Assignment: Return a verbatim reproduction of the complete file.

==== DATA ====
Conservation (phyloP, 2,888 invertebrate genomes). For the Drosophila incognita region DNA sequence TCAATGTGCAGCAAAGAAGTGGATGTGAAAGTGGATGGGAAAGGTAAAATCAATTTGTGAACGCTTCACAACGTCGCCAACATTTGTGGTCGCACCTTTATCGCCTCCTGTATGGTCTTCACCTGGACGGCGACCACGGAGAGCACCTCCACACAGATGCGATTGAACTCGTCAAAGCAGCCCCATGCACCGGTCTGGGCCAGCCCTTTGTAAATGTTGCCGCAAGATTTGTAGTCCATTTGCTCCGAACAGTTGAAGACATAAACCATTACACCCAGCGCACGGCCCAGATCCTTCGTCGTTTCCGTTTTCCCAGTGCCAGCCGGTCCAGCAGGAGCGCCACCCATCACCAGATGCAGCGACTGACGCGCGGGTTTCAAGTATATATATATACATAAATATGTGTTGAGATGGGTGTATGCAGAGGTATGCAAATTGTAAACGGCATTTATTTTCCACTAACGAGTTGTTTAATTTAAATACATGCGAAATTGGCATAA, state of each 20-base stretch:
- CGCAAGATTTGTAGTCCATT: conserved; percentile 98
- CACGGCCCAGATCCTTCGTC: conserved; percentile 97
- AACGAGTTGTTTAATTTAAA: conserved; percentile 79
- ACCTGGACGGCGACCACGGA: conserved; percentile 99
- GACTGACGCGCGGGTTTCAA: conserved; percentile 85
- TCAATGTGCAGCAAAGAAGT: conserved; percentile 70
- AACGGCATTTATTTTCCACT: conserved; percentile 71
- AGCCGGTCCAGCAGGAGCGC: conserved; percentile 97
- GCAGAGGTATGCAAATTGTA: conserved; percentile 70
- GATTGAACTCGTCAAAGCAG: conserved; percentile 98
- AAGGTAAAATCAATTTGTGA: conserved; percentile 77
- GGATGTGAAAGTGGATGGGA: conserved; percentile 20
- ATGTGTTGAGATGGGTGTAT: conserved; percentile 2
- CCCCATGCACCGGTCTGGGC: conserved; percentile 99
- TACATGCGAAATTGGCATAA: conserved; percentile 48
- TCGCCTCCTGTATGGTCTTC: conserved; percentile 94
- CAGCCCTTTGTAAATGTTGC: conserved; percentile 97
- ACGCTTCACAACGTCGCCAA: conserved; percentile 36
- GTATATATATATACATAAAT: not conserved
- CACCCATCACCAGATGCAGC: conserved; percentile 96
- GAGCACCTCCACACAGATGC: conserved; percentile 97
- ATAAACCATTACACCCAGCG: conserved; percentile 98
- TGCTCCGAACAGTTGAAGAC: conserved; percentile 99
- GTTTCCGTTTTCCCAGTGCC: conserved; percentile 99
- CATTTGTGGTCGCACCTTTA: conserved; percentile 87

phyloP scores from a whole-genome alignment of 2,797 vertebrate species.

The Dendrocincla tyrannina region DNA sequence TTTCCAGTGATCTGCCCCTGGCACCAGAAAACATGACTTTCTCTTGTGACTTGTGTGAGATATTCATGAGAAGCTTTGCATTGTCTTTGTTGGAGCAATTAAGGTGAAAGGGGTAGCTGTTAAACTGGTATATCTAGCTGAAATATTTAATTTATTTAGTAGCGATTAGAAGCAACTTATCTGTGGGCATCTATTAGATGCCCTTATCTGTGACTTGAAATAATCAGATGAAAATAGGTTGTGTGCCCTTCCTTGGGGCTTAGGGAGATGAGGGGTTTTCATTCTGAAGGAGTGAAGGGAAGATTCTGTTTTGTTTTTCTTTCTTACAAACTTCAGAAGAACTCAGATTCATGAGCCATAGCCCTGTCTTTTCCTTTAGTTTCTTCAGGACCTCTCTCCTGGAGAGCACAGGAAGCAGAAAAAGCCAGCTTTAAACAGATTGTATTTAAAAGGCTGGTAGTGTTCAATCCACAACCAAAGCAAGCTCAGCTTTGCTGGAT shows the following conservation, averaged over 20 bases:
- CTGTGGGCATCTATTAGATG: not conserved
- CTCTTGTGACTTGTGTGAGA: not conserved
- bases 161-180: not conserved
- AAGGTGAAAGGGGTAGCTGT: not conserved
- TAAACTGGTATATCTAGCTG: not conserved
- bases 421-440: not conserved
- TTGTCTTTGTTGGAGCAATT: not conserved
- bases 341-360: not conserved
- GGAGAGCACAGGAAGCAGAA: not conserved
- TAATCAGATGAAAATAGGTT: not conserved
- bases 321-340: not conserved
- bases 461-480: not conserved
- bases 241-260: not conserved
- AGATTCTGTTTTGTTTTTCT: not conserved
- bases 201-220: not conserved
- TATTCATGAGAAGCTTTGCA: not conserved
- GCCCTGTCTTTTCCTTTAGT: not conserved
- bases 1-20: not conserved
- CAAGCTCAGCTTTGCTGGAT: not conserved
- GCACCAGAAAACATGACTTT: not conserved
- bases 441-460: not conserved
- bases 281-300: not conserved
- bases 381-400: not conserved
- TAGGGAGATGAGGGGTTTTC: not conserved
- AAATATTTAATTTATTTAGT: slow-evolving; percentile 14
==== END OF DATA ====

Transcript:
Conservation (phyloP, 2,888 invertebrate genomes). For the Drosophila incognita region DNA sequence TCAATGTGCAGCAAAGAAGTGGATGTGAAAGTGGATGGGAAAGGTAAAATCAATTTGTGAACGCTTCACAACGTCGCCAACATTTGTGGTCGCACCTTTATCGCCTCCTGTATGGTCTTCACCTGGACGGCGACCACGGAGAGCACCTCCACACAGATGCGATTGAACTCGTCAAAGCAGCCCCATGCACCGGTCTGGGCCAGCCCTTTGTAAATGTTGCCGCAAGATTTGTAGTCCATTTGCTCCGAACAGTTGAAGACATAAACCATTACACCCAGCGCACGGCCCAGATCCTTCGTCGTTTCCGTTTTCCCAGTGCCAGCCGGTCCAGCAGGAGCGCCACCCATCACCAGATGCAGCGACTGACGCGCGGGTTTCAAGTATATATATATACATAAATATGTGTTGAGATGGGTGTATGCAGAGGTATGCAAATTGTAAACGGCATTTATTTTCCACTAACGAGTTGTTTAATTTAAATACATGCGAAATTGGCATAA, state of each 20-base stretch:
- CGCAAGATTTGTAGTCCATT: conserved; percentile 98
- CACGGCCCAGATCCTTCGTC: conserved; percentile 97
- AACGAGTTGTTTAATTTAAA: conserved; percentile 79
- ACCTGGACGGCGACCACGGA: conserved; percentile 99
- GACTGACGCGCGGGTTTCAA: conserved; percentile 85
- TCAATGTGCAGCAAAGAAGT: conserved; percentile 70
- AACGGCATTTATTTTCCACT: conserved; percentile 71
- AGCCGGTCCAGCAGGAGCGC: conserved; percentile 97
- GCAGAGGTATGCAAATTGTA: conserved; percentile 70
- GATTGAACTCGTCAAAGCAG: conserved; percentile 98
- AAGGTAAAATCAATTTGTGA: conserved; percentile 77
- GGATGTGAAAGTGGATGGGA: conserved; percentile 20
- ATGTGTTGAGATGGGTGTAT: conserved; percentile 2
- CCCCATGCACCGGTCTGGGC: conserved; percentile 99
- TACATGCGAAATTGGCATAA: conserved; percentile 48
- TCGCCTCCTGTATGGTCTTC: conserved; percentile 94
- CAGCCCTTTGTAAATGTTGC: conserved; percentile 97
- ACGCTTCACAACGTCGCCAA: conserved; percentile 36
- GTATATATATATACATAAAT: not conserved
- CACCCATCACCAGATGCAGC: conserved; percentile 96
- GAGCACCTCCACACAGATGC: conserved; percentile 97
- ATAAACCATTACACCCAGCG: conserved; percentile 98
- TGCTCCGAACAGTTGAAGAC: conserved; percentile 99
- GTTTCCGTTTTCCCAGTGCC: conserved; percentile 99
- CATTTGTGGTCGCACCTTTA: conserved; percentile 87

phyloP scores from a whole-genome alignment of 2,797 vertebrate species.

The Dendrocincla tyrannina region DNA sequence TTTCCAGTGATCTGCCCCTGGCACCAGAAAACATGACTTTCTCTTGTGACTTGTGTGAGATATTCATGAGAAGCTTTGCATTGTCTTTGTTGGAGCAATTAAGGTGAAAGGGGTAGCTGTTAAACTGGTATATCTAGCTGAAATATTTAATTTATTTAGTAGCGATTAGAAGCAACTTATCTGTGGGCATCTATTAGATGCCCTTATCTGTGACTTGAAATAATCAGATGAAAATAGGTTGTGTGCCCTTCCTTGGGGCTTAGGGAGATGAGGGGTTTTCATTCTGAAGGAGTGAAGGGAAGATTCTGTTTTGTTTTTCTTTCTTACAAACTTCAGAAGAACTCAGATTCATGAGCCATAGCCCTGTCTTTTCCTTTAGTTTCTTCAGGACCTCTCTCCTGGAGAGCACAGGAAGCAGAAAAAGCCAGCTTTAAACAGATTGTATTTAAAAGGCTGGTAGTGTTCAATCCACAACCAAAGCAAGCTCAGCTTTGCTGGAT shows the following conservation, averaged over 20 bases:
- CTGTGGGCATCTATTAGATG: not conserved
- CTCTTGTGACTTGTGTGAGA: not conserved
- bases 161-180: not conserved
- AAGGTGAAAGGGGTAGCTGT: not conserved
- TAAACTGGTATATCTAGCTG: not conserved
- bases 421-440: not conserved
- TTGTCTTTGTTGGAGCAATT: not conserved
- bases 341-360: not conserved
- GGAGAGCACAGGAAGCAGAA: not conserved
- TAATCAGATGAAAATAGGTT: not conserved
- bases 321-340: not conserved
- bases 461-480: not conserved
- bases 241-260: not conserved
- AGATTCTGTTTTGTTTTTCT: not conserved
- bases 201-220: not conserved
- TATTCATGAGAAGCTTTGCA: not conserved
- GCCCTGTCTTTTCCTTTAGT: not conserved
- bases 1-20: not conserved
- CAAGCTCAGCTTTGCTGGAT: not conserved
- GCACCAGAAAACATGACTTT: not conserved
- bases 441-460: not conserved
- bases 281-300: not conserved
- bases 381-400: not conserved
- TAGGGAGATGAGGGGTTTTC: not conserved
- AAATATTTAATTTATTTAGT: slow-evolving; percentile 14